La encuesta fue encargada por First Focus Campaign for Children de enfoque bipartidista y completado por Public Opinion Strategies (POS), una firma de investigación de opinión reconocida a nivel nacional que trabaja en campañas Republicanas y asuntos corporativos y públicos. La lista de clientes POS contiene seis gobernadores, 19 senadores y más de 60 miembros de la Cámara de Representantes de los EE.UU. POS es también el medio republicano del equipo bipartidista que realiza la encuesta mensual para la NBC y el Wall Street Journal.
POS encuestó por teléfono a 800 posibles votantes registrados (655 por teléfonos fijos y 145 por celulares), entre el 10 y el 13 de septiembre de 2012. De los encuestados, un 8 por ciento se identifica como latino o hispanoamericano. La encuesta tiene un margen de error de ± 3.46 por ciento. El margen de error es mayor en la subsección de los encuestados latinos.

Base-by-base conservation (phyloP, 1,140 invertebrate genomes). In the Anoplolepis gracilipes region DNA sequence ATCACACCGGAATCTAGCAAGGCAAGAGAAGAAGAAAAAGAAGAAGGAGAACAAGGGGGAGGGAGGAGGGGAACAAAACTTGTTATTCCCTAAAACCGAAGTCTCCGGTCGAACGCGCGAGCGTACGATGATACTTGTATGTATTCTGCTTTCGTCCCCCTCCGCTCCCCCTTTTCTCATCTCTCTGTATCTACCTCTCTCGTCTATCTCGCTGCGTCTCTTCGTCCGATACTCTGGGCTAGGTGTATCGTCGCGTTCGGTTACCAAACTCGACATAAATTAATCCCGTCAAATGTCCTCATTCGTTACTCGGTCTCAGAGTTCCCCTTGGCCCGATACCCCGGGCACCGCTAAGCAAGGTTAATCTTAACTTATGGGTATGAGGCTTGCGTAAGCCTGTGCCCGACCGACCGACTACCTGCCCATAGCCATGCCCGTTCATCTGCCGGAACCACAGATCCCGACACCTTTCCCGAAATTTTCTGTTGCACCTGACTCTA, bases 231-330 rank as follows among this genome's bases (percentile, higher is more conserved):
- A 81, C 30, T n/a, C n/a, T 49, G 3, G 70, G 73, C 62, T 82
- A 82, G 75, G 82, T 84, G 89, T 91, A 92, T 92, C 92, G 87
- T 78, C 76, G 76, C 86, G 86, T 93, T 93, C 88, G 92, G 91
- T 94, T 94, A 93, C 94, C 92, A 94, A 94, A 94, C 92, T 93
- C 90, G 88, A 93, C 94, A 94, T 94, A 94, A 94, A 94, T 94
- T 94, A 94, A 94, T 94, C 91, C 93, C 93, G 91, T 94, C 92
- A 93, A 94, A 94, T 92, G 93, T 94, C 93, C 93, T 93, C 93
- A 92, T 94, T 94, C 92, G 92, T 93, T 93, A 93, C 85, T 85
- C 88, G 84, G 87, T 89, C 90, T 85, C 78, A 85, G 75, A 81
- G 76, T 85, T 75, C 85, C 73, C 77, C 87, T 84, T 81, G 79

A continuación, otros puntos destacados de la encuesta:
- Los votantes latinos creen que el presidente Obama es mejor en temas sobre la niñez. 43 por ciento cree que el presidente Obama, de ser elegido, manejaría mejor los problemas que enfrentan los niños en Estados Unidos. 13 por ciento cree que el gobernador Romney sería mejor. Un gran porcentaje de los votantes latinos permanecen en espera con respecto a las cuestiones de la infancia, ya que casi la mitad está indecisa entre los dos.
- Los votantes latinos, de manera constante, otorgan alta prioridad a los niños. Creen que los niños deben ser, para el gobierno federal, una prioridad mayor que los ancianos, por un margen de 59-13 por ciento. Y creen que los niños deben ser una prioridad mayor que los militares, por un margen de 66-13 por ciento. Estos márgenes son mucho más altos que en el total de los votantes.